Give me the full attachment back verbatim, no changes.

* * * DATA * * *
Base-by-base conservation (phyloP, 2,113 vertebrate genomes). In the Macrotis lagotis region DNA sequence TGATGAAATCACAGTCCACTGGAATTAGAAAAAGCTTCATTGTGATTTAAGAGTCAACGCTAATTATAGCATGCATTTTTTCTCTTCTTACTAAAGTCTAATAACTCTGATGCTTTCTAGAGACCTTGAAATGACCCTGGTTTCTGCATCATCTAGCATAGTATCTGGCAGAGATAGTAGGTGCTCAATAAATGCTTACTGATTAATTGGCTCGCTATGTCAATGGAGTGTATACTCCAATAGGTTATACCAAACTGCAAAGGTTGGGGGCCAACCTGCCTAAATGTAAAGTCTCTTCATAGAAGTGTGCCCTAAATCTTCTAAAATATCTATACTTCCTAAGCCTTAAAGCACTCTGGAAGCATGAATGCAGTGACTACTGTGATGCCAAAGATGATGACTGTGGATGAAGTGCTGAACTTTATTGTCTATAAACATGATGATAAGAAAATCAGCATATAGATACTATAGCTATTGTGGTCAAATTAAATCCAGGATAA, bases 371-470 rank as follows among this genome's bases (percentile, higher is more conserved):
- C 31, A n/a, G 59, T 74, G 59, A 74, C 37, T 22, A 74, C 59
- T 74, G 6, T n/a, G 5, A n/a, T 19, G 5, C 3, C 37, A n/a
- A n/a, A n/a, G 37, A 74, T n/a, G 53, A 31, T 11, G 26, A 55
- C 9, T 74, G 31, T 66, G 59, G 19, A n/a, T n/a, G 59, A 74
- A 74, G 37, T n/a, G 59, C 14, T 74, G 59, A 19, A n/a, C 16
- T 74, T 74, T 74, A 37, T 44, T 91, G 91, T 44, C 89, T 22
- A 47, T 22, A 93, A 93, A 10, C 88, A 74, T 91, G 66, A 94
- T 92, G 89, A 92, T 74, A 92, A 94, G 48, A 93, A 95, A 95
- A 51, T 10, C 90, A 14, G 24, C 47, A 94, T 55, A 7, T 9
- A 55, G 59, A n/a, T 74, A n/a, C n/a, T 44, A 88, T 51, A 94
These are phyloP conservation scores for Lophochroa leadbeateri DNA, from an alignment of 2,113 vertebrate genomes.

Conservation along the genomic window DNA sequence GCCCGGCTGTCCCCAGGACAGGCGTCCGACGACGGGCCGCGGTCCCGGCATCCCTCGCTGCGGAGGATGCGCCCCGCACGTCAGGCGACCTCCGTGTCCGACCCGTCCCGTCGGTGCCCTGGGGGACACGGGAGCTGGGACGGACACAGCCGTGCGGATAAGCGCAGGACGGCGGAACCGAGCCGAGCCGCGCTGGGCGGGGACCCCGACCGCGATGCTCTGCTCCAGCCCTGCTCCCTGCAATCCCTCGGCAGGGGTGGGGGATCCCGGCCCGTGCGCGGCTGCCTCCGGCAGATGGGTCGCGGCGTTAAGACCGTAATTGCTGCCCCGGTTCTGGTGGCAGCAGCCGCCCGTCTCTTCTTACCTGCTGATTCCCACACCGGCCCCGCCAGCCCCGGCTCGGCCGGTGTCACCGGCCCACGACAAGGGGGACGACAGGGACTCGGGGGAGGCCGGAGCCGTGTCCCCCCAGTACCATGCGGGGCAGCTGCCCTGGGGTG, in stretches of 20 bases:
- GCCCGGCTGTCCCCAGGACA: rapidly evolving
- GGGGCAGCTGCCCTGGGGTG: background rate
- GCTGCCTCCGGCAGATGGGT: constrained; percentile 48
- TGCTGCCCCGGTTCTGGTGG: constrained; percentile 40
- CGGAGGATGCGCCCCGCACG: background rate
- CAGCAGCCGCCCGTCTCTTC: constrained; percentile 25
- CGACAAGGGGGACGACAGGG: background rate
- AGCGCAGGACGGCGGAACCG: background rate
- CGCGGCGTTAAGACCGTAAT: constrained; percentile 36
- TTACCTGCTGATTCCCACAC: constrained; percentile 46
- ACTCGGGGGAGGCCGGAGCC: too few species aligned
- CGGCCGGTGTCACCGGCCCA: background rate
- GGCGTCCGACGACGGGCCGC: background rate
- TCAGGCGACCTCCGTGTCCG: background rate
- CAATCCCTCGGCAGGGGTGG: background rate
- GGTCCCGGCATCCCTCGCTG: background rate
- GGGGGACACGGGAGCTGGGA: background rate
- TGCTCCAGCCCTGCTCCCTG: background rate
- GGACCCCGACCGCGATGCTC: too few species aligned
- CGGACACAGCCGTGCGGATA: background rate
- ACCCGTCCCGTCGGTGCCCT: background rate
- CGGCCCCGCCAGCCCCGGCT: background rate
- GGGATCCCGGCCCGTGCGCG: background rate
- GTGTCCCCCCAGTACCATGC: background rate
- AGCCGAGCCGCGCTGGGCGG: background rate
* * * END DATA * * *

Base-by-base conservation (phyloP, 2,113 vertebrate genomes). In the Macrotis lagotis region DNA sequence TGATGAAATCACAGTCCACTGGAATTAGAAAAAGCTTCATTGTGATTTAAGAGTCAACGCTAATTATAGCATGCATTTTTTCTCTTCTTACTAAAGTCTAATAACTCTGATGCTTTCTAGAGACCTTGAAATGACCCTGGTTTCTGCATCATCTAGCATAGTATCTGGCAGAGATAGTAGGTGCTCAATAAATGCTTACTGATTAATTGGCTCGCTATGTCAATGGAGTGTATACTCCAATAGGTTATACCAAACTGCAAAGGTTGGGGGCCAACCTGCCTAAATGTAAAGTCTCTTCATAGAAGTGTGCCCTAAATCTTCTAAAATATCTATACTTCCTAAGCCTTAAAGCACTCTGGAAGCATGAATGCAGTGACTACTGTGATGCCAAAGATGATGACTGTGGATGAAGTGCTGAACTTTATTGTCTATAAACATGATGATAAGAAAATCAGCATATAGATACTATAGCTATTGTGGTCAAATTAAATCCAGGATAA, bases 371-470 rank as follows among this genome's bases (percentile, higher is more conserved):
- C 31, A n/a, G 59, T 74, G 59, A 74, C 37, T 22, A 74, C 59
- T 74, G 6, T n/a, G 5, A n/a, T 19, G 5, C 3, C 37, A n/a
- A n/a, A n/a, G 37, A 74, T n/a, G 53, A 31, T 11, G 26, A 55
- C 9, T 74, G 31, T 66, G 59, G 19, A n/a, T n/a, G 59, A 74
- A 74, G 37, T n/a, G 59, C 14, T 74, G 59, A 19, A n/a, C 16
- T 74, T 74, T 74, A 37, T 44, T 91, G 91, T 44, C 89, T 22
- A 47, T 22, A 93, A 93, A 10, C 88, A 74, T 91, G 66, A 94
- T 92, G 89, A 92, T 74, A 92, A 94, G 48, A 93, A 95, A 95
- A 51, T 10, C 90, A 14, G 24, C 47, A 94, T 55, A 7, T 9
- A 55, G 59, A n/a, T 74, A n/a, C n/a, T 44, A 88, T 51, A 94
These are phyloP conservation scores for Lophochroa leadbeateri DNA, from an alignment of 2,113 vertebrate genomes.

Conservation along the genomic window DNA sequence GCCCGGCTGTCCCCAGGACAGGCGTCCGACGACGGGCCGCGGTCCCGGCATCCCTCGCTGCGGAGGATGCGCCCCGCACGTCAGGCGACCTCCGTGTCCGACCCGTCCCGTCGGTGCCCTGGGGGACACGGGAGCTGGGACGGACACAGCCGTGCGGATAAGCGCAGGACGGCGGAACCGAGCCGAGCCGCGCTGGGCGGGGACCCCGACCGCGATGCTCTGCTCCAGCCCTGCTCCCTGCAATCCCTCGGCAGGGGTGGGGGATCCCGGCCCGTGCGCGGCTGCCTCCGGCAGATGGGTCGCGGCGTTAAGACCGTAATTGCTGCCCCGGTTCTGGTGGCAGCAGCCGCCCGTCTCTTCTTACCTGCTGATTCCCACACCGGCCCCGCCAGCCCCGGCTCGGCCGGTGTCACCGGCCCACGACAAGGGGGACGACAGGGACTCGGGGGAGGCCGGAGCCGTGTCCCCCCAGTACCATGCGGGGCAGCTGCCCTGGGGTG, in stretches of 20 bases:
- GCCCGGCTGTCCCCAGGACA: rapidly evolving
- GGGGCAGCTGCCCTGGGGTG: background rate
- GCTGCCTCCGGCAGATGGGT: constrained; percentile 48
- TGCTGCCCCGGTTCTGGTGG: constrained; percentile 40
- CGGAGGATGCGCCCCGCACG: background rate
- CAGCAGCCGCCCGTCTCTTC: constrained; percentile 25
- CGACAAGGGGGACGACAGGG: background rate
- AGCGCAGGACGGCGGAACCG: background rate
- CGCGGCGTTAAGACCGTAAT: constrained; percentile 36
- TTACCTGCTGATTCCCACAC: constrained; percentile 46
- ACTCGGGGGAGGCCGGAGCC: too few species aligned
- CGGCCGGTGTCACCGGCCCA: background rate
- GGCGTCCGACGACGGGCCGC: background rate
- TCAGGCGACCTCCGTGTCCG: background rate
- CAATCCCTCGGCAGGGGTGG: background rate
- GGTCCCGGCATCCCTCGCTG: background rate
- GGGGGACACGGGAGCTGGGA: background rate
- TGCTCCAGCCCTGCTCCCTG: background rate
- GGACCCCGACCGCGATGCTC: too few species aligned
- CGGACACAGCCGTGCGGATA: background rate
- ACCCGTCCCGTCGGTGCCCT: background rate
- CGGCCCCGCCAGCCCCGGCT: background rate
- GGGATCCCGGCCCGTGCGCG: background rate
- GTGTCCCCCCAGTACCATGC: background rate
- AGCCGAGCCGCGCTGGGCGG: background rate